I'd also like to allow people to see my availability status using their phone. Much like messengers have away, busy, available, etc... this would be a great way to remind people I'm in a movie or in a meeting and to leave a message instead or call later. This could also be tied into my personal calendar to automatically put me as in a meeting or unavailable at the scheduled time. Phones, much like IM can be very disruptive and by adding presence to my phone I can help remind people I'm not available all the time.

Anything I want

Ultimately, what an open platform offers me is the ability to do what I want with the phone and my data however I choose to. This is a huge step forward from locked, proprietary phones where only your service provider was special enough to access the phones full capabilities. With this increased openness we can begin to explore the full potential of our phones and mobile devices hardware. We will truly begin to see a second 'social web' forming with the interactions of thousands of interconnected mobile devices. I for one, am very excited at this push for openness and I am excited to see the new uses for our mobile devices.

Sunday, November 04, 2007

Tools of the Trade

A programmer's tool set and work bench are meant to help them leverage the full range of their skills on the code they are working on. I've been learning the power that a solid workbench and a few sturdy tools can put in your hands when they are used properly. One of my favorite books The Pragmatic Programmer: From Journeyman to Master has this to say about a programmer' tool set:
Tools amplify your talent. The better your tools, and the better you know how to use them, the more productive you can be. Start with a basic set of generally applicable tools. As you gain experience, and as you come across special requirements, you'll add to this basic set... Let need drive your acquisitions. (Hunt & Thomas, ch 3 para 3)
One of the most important tools a I can use as a programmer is a solid command shell. I knew many students back at Neumont that never touched the command shell. To be honest, it is sad that they have never been taught how to use this powerful asset. When I say command shell, I don't mean Window's meager cmd, but a full featured shell such as Bash or Ksh. Fortunately for Windows users, Cygwin allows the full usage of the Unix tools.

One of the first things I do to set up my development workbench for Windows is to install Cygwin and the tools that it offers me such as: ls, find, which, grep, sed, cron, tail, and the Bash command shell. It's amazing to me how much more productive you can be when you begin to learn the real power these tools have. I personally had been raised in a Windows environment where many people rely on gui tools and very few people knew how to do much at all on the command line. During my time in college I began to realize how inadequate the gui is when you need to do more advanced commands. For instance, it is not easy to find out what *.java files had been modified in the past week to include a reference to the swing libraries.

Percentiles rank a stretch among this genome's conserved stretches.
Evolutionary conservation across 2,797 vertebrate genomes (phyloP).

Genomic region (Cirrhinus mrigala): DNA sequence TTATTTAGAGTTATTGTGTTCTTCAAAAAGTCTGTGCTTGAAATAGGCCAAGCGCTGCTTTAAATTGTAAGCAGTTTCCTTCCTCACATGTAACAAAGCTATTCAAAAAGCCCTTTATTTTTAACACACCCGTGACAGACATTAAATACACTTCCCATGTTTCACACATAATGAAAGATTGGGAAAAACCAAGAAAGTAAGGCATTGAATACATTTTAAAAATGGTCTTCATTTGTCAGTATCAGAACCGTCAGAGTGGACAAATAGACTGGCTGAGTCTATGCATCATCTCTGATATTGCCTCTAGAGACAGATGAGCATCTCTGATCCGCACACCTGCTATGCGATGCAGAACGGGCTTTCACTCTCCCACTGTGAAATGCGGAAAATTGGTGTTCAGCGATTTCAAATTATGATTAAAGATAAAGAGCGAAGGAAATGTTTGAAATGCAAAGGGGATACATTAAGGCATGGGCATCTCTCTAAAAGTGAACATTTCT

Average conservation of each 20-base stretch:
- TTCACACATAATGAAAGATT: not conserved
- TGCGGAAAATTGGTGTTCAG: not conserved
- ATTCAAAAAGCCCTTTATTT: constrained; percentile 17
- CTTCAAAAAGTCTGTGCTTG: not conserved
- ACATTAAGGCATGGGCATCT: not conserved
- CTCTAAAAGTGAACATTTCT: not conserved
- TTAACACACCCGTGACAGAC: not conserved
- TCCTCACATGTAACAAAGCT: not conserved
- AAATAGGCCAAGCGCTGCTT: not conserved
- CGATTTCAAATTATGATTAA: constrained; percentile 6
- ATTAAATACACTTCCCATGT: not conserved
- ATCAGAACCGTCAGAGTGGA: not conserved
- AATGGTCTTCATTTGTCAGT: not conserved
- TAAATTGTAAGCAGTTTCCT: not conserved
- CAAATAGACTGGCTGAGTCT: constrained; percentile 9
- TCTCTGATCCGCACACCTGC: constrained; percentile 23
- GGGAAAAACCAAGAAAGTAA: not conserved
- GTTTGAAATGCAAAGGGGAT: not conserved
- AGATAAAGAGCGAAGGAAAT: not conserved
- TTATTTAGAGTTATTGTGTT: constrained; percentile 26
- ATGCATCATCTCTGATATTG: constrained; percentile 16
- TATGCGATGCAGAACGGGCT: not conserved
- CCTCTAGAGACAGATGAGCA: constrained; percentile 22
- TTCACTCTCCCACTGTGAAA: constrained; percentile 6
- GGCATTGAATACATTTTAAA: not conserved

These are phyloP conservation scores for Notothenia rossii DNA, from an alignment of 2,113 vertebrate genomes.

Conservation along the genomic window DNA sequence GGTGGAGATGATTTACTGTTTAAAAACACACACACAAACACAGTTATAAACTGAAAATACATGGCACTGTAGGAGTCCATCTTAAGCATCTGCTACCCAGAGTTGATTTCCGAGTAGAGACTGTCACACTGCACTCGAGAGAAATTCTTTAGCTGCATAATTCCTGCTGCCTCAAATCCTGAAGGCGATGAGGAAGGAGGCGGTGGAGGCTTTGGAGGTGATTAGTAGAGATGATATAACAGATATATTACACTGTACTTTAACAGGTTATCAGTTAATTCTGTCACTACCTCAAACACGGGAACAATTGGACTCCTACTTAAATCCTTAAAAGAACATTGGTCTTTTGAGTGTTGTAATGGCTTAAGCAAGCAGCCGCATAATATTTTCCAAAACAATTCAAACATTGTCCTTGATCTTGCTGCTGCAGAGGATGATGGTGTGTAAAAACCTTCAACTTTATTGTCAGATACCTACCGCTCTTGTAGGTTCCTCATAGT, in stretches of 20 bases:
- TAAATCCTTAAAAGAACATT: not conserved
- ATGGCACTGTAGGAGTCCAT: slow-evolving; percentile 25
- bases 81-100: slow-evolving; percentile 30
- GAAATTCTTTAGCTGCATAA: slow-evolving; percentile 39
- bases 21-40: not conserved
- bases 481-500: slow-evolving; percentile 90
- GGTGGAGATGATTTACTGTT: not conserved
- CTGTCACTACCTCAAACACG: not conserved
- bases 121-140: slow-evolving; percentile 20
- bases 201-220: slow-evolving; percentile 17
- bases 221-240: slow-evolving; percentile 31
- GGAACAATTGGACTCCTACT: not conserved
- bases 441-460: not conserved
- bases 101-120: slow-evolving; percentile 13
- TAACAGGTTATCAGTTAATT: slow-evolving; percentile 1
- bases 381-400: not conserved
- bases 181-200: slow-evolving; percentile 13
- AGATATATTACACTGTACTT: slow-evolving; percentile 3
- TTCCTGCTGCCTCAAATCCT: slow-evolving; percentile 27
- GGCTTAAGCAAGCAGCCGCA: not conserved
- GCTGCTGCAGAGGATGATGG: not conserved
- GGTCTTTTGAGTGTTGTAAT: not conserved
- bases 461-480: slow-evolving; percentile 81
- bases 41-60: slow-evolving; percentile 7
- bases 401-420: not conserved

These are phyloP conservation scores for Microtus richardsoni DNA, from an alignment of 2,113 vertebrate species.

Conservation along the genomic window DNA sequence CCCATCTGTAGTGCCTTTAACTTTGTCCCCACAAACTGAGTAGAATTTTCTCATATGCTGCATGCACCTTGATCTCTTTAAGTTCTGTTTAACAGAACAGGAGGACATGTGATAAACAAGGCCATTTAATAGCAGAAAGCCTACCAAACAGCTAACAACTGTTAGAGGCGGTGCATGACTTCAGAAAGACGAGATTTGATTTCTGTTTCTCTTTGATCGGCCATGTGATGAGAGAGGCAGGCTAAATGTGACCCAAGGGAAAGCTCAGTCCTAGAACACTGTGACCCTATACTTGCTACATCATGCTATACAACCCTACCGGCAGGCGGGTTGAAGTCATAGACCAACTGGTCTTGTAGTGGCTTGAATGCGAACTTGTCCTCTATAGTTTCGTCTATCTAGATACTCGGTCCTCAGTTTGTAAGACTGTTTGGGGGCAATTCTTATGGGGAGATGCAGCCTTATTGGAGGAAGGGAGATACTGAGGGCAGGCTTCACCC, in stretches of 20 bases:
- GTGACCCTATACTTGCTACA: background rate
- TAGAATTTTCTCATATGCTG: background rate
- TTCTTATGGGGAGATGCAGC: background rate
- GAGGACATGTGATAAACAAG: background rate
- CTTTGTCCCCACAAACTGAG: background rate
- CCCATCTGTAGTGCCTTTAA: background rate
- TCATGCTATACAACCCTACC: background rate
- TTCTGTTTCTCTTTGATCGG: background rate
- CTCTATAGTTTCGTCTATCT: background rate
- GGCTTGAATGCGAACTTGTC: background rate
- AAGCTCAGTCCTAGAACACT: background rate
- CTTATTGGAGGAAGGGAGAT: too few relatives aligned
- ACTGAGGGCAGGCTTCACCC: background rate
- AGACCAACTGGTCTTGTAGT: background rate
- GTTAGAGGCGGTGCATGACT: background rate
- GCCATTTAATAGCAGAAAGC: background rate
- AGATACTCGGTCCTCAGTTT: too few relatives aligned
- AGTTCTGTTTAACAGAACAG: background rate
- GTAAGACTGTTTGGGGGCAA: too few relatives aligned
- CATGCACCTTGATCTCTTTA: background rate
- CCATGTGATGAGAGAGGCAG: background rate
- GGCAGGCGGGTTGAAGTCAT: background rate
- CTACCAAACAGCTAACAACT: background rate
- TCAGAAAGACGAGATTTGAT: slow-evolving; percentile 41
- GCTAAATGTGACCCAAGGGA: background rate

While I'm no expert yet at using these tools, I can tell you that they do indeed make your life much more productive when you are working with code. I have gained quite the appreciation for tail and grep when it comes to looking through log files to find what I need. Since I'm in the test world these two commands alone have saved me considerable amounts of time looking for errors and stack traces. One of the greatest things about the Unix tools though, is the philosophy of making tools that do one job well and allowing them to be chained together for even more powerful results. This allows you to use the tools in ways their creators never even imagined. I can search through files, sort them, remove duplicates, etc... all by piping a few simple commands together. It is definitely worth your time to learn how to use these tools to your advantage.

After you've had some time to get used to the command shell, you should look into working with a solid text editor such as Vi/Vim, or Emacs. While many people rely on an IDE to edit any source code, I find that with a good text editor at my side like Vim I can edit text much more quickly. I'll admit, I still use Eclipse for my projects, but I definitely use Vim for any text that I need to edit such as XML, properties files, config files, etc... What I would really like to find, is a good Vim plugin for Eclipse because now that I've gotten used to Vim's keybindings, I try to use them everywhere. It's hard to deny the power of a good text editor, and Vim allows me to work with text faster than I ever was able to before.